Filmmaker Gareth Edwards, who hails from the UK and now calls Los Angeles home, didn't think he would ever come a successful film director less alone the helmer behind the big ticket film "Godzilla," opening May 9th.
"I've wanted to be a filmmaker since I was six," confesses the affable Edwards, "There weren't film schools in my hometown so I read the story of how Steven Spielberg began, dong short films, screening them then working as a television director and finally he becomes a Hollywood director so that was the path I imagined. It didn't happen that way."
Gareth spent over ten years toiling in odd jobs and crafting short films that he happily admits weren't cinematic masterpieces.
Then along came personal computers and access to animation software and he again, turned to books and immersed himself into learning this new craft.
"I knew that computers were the future," confesses Gareth."What and how I would become a director wasn't crystal clear but I knew I was getting closer. I want into debt buying the computer and learning the software but my passion and curiosity won out."
Driven and visually motivated to share stories, the filmmaker worked tirelessly on a
BBC documentary "Hiroshima" which earned him a BAFTA award. All this from his modest LA apartment.
"I knew the learning animation was going to change filmmaking,” states Gareth. “To that end I taught myself by trial and error. My work caught on and I decided to enter a sc-fi filmmaking contest and that changed my career path exponentially."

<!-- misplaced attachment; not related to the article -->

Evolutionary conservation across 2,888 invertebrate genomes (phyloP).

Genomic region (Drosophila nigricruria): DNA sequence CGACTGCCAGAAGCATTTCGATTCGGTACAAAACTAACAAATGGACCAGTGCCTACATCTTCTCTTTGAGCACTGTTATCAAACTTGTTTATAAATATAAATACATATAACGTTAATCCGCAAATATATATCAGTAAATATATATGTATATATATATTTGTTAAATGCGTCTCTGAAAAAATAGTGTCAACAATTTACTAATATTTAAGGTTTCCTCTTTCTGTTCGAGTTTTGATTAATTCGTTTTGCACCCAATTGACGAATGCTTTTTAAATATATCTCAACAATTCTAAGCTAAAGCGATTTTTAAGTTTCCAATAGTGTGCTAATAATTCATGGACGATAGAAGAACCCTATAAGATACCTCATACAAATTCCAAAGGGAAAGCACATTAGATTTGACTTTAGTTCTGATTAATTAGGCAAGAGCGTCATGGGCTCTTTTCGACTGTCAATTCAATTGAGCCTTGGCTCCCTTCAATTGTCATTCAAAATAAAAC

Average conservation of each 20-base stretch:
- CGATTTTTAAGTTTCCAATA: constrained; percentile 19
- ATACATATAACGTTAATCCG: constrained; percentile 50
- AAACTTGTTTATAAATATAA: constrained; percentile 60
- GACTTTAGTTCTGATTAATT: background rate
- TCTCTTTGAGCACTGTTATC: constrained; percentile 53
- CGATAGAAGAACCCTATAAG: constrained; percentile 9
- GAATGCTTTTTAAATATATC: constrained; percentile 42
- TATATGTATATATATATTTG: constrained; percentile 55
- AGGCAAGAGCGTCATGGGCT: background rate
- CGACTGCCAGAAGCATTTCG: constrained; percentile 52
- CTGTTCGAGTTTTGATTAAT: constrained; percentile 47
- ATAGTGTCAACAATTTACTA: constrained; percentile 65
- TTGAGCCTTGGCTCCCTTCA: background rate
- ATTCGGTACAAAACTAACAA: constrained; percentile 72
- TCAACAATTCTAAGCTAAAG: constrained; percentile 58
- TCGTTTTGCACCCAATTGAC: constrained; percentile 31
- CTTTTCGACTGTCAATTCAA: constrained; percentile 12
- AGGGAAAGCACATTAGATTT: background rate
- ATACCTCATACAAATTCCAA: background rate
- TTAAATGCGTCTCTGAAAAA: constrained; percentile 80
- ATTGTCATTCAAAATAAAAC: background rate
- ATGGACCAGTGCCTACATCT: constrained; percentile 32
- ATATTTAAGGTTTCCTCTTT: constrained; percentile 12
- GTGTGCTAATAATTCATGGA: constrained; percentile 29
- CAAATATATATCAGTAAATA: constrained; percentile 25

Inspired by his growing knowledge of sfx and trusting his guerrilla roots, the resilient director went on to make the sc-fi thriller "Monsters," about an alien attack as witnessed by a snarky American journalist, with a minimal crew, serving as director/cinematographer/and visual effects supervisor.
"I did what needed to be done," slyly confides Gareth. "Monsters' earned rewards in unexpected places and when the calls from Hollywood started coming in, well, at first I didn't take much stock in that either."
Gareth continues his astute observation on getting a foot inside films' inner circle.
"Understand that every young director gets those type of LA calls. It's like a revolving door with the seat your taking usually still warm by the recently exited, excited and hopeful filmmaker."
Then one day "that" career altering call came from Chairman and CEO of Legendary Pictures, Thomas Tull and the new chapter in the Godzilla legend was started.
"The experience was grand and what I leaned was almost immeasurable, " begins Gareth. "This is the man and the company that has generated billions of dollars worldwide for movies like the "Dark Knight" Trilogy and the Zach Snyder's "300'" "Watchmen" and "300: Rise of an Empire" to site just a few. The collaborative environment with all of the key creatives helped me push aside all fear."
The screenplay by Max Borenstein, with story by Davis Callaham, based in the character "Godzilla" which is owned by TOHO CO., LTD, was modeled by many hands but all agreed to keep the integrity of the 1954 masterpiece.
"In the end," summarizes the director, "All of us were genuine fans of Ishiro Honda's landmark film and as fans we wanted to be stimulated and entertained."
"Godzilla" opens May 9th. PG rating. www.godzillamovie.com